‘Songs of Disappearance’: How an album of bird calls took flight and became a hit
The back end of 2021 has been an embarrassment of riches for pop royalty, with new releases dropping in quick succession from Taylor Swift, Ed Sheeran, ABBA and Adele.
And from out of a clear blue sky, a surprise hit. A collection of bird calls released into the wild, 53 in total.
Nothing about Songs of Disappearance screams “hit.” And, yet, in the week following its Dec. 3 release, the set debuted at No. 5 on the ARIA Albums Chart.
Another surprise would follow when, a week later, Songs of Disappearance bumped up two places. It currently sits behind blockbuster albums by those superstar British singers, Adele and Sheeran.
Australian Bird Calls’ Songs of Disappearance is no ordinary Christmas novelty. It carries the sounds of our most endangered, feathered friends.
Many of Australia’s precious avian species are threatened with extinction, thanks to policy settings around habitat destruction and ongoing issues with climate change. That’s the unfortunate message carried in a new report from BirdLife Australia, a charitable organisation that benefits from the recording project.
Compiled in conjunction with The Bowerbird Collective and stacked with recordings by wildlife documenter David Stewart and others, Songs of Disappearance pre-sold upwards of 1,500 copies.
TIO caught up with one SGC Group Managing Director Stephen Green for the lowdown on an album with wings.
TIO: When and how did the project come together?
Stephen Green: Anthony Albrecht from The Bowerbird Collective was working with BirdLife Australia who had an important study being released which showed that 1-in-6 Australian native birds could be extinct from the effects of climate change.
He and Dr Simone Slattery had worked on a three-minute compilation track with all 53 of the threatened birds in a chorus called ‘Songs of Disappearance’. Anthony approached me about using the track to get some publicity for the report and releasing it.
It all came together rather quickly with about three weeks from start to release date. We brought in the team from MGM Distribution who got a pre-order store up in a couple of days and we went on sale while we put together the communications.
It was a fun project for me because we got to put as many bird puns as possible, while still making sure the seriousness of what we were trying to achieve could be conveyed.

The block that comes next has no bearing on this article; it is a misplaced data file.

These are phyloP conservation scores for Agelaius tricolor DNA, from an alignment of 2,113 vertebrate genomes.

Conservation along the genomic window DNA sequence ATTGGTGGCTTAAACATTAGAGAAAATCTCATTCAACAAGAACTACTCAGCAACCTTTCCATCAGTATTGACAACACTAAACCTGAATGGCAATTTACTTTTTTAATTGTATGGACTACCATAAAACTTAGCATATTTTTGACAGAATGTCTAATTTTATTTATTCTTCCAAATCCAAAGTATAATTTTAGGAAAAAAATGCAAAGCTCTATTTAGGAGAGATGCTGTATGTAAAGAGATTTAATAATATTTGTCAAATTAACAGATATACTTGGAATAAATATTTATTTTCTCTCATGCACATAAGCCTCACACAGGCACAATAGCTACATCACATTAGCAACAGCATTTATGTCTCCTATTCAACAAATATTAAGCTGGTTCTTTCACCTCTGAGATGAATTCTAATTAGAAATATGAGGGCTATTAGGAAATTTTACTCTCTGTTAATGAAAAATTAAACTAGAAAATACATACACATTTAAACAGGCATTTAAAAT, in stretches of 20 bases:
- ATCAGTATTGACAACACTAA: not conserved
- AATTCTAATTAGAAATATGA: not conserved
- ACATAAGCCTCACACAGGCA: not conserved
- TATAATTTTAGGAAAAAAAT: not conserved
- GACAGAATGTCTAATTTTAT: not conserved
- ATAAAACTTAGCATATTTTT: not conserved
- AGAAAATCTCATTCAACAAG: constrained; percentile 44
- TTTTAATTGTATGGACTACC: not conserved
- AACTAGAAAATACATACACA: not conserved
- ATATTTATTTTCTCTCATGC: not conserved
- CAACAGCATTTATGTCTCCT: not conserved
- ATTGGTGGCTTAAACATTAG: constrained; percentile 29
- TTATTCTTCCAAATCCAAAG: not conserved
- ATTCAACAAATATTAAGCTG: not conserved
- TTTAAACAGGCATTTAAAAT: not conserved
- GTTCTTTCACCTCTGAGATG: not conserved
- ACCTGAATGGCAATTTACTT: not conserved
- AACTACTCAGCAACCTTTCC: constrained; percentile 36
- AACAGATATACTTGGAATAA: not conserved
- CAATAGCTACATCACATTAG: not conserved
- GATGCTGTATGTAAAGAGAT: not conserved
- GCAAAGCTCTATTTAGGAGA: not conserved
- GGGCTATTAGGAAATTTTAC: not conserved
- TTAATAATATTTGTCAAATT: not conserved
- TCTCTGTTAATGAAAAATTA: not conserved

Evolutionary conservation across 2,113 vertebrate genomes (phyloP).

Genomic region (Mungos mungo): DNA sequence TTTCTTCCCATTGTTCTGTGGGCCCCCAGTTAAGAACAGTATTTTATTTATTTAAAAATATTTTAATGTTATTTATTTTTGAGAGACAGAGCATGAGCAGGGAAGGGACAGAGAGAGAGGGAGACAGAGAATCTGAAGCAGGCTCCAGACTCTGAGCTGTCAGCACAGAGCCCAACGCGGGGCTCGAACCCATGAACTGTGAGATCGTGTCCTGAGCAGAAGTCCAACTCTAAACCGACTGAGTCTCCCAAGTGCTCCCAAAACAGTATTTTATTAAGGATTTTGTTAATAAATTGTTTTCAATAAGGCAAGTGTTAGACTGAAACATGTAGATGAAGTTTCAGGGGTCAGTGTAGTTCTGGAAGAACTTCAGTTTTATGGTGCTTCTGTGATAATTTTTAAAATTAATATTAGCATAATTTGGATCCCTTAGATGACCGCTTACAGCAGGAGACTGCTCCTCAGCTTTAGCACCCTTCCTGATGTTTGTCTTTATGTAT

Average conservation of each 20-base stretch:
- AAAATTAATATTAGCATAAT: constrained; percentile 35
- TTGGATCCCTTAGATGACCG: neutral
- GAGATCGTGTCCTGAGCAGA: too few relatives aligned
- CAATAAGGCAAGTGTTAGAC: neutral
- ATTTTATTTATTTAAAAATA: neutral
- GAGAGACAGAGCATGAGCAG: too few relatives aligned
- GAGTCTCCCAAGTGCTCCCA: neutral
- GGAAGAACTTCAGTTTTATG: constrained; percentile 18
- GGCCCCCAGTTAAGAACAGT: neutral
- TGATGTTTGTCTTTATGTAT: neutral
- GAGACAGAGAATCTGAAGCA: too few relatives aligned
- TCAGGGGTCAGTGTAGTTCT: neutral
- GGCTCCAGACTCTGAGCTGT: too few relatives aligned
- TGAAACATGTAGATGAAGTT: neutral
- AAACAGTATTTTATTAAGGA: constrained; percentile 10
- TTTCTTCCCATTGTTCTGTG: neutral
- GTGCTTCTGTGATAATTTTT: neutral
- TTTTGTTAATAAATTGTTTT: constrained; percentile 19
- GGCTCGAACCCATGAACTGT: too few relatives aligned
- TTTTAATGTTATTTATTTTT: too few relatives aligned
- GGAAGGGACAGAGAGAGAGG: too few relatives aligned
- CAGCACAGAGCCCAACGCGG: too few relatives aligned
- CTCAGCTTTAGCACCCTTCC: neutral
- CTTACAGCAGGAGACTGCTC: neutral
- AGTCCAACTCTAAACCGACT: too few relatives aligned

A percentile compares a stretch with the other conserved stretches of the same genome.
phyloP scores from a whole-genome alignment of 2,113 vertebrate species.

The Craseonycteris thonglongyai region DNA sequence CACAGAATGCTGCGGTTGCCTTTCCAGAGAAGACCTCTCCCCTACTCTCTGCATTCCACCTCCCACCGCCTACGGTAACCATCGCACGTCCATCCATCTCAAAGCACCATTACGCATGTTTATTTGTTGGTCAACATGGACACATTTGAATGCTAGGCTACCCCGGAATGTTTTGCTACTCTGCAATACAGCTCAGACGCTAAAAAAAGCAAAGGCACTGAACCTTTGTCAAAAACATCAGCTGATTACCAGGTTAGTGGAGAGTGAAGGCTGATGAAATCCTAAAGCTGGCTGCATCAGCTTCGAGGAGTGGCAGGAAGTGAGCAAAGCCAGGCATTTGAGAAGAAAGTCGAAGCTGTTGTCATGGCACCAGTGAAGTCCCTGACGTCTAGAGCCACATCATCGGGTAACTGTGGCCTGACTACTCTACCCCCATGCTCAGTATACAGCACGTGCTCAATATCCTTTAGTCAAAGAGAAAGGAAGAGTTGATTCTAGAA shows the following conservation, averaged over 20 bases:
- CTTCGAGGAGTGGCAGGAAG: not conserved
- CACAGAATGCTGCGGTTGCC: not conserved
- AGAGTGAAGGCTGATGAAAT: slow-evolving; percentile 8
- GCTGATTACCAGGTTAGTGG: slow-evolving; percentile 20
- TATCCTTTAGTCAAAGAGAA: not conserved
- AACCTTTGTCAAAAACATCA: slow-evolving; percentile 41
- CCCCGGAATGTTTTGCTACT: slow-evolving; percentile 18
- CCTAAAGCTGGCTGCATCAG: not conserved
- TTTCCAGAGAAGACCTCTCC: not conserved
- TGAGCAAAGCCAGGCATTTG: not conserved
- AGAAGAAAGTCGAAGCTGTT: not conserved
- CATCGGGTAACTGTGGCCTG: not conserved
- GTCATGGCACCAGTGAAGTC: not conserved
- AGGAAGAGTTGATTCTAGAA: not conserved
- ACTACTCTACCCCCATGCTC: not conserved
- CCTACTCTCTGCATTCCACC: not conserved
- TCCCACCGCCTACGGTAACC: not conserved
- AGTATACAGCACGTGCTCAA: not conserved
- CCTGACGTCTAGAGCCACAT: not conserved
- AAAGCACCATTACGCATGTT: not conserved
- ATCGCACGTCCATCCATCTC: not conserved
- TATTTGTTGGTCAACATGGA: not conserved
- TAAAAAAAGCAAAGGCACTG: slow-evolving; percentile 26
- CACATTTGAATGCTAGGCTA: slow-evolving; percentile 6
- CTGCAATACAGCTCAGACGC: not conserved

What were the expectations. And have they been exceeded?
Our goal was to get the record into the chart and then ride the media interest from that to get promotion on the report.
We set up the narrative that it was Adele and Michael Buble vs the most important songbirds of all and then went out to bird enthusiasts through a range of channels during the pre-order campaign.
In reality we did expect to chart, but not as high as we did in the first week (No. 5) and we then expected to get some media, drop the following week and then go and have Christmas.
What transpired was that the hype continued to grow and people legitimately loved the album and wanted to buy copies, so instead of dropping, our second week was actually larger and we popped up to No. 3.
We now have a retail version hitting JB Hifi and Sanity in the new year and over the last three or four days we’ve had coverage on the BBC, CBS, Washington Post and about a million other outlets across the globe.
We’re into our third pressing and we’ve got MGM’s U.S. warehouse shipping for international orders so it’s fair to say it has blown everyone’s expectations out of the water.
It was what we aimed for I guess, but nobody could have predicted this. In terms of how much it’s raised for BirdLife Australia, we haven’t actually stopped to count to be honest, but it is probably in the tens of thousands by now.
What’s the secret to its success? How is it reaching its audience?
I don’t think there’s really a secret. It’s simply that we correctly read that there was a passionate audience there that we knew we could tap to light the fuse and then bet that if we got the messaging right, then we could get media to jump on board and if it captured the public’s imagination then it could work.
We’re now on a massive roll and the project is just hitting new heights every day because people are talking about it, not because we’re waving any kind of magic wand.
At the end of the day, the marketing budget was $0, so the risk was low and every extra person we could get talking about endangered species was a win.
It was simply a case of passionate people pushing a crafted message to other passionate people. Which is essentially all any great marketing is right?
What are your takeaways from this unexpected hit project?
Probably just confidence in keeping things simple. A great plan, a small team of passionate people and a project that we think is worthwhile is essentially the recipe we’ve always used and this one is just a heightened example of how the recipe works.
If there’s any lesson, it’s to work on making sure the product, the heart and the message is right and the rest will take care of itself.
Too many projects are hung up on what the budget is, who the big names are or how they’re going to use “secret sauce” to massage things, when really it’s just about getting the product and the messaging right.
Certainly if we ever do a record of bird calls again, we’ll probably use this as a template, but whether there’s too many learnings for the next indie band we take to triple j we might be better off winging it.
See I can’t help myself.
This article originally appeared on The Industry Observer, which is now part of The Music Network.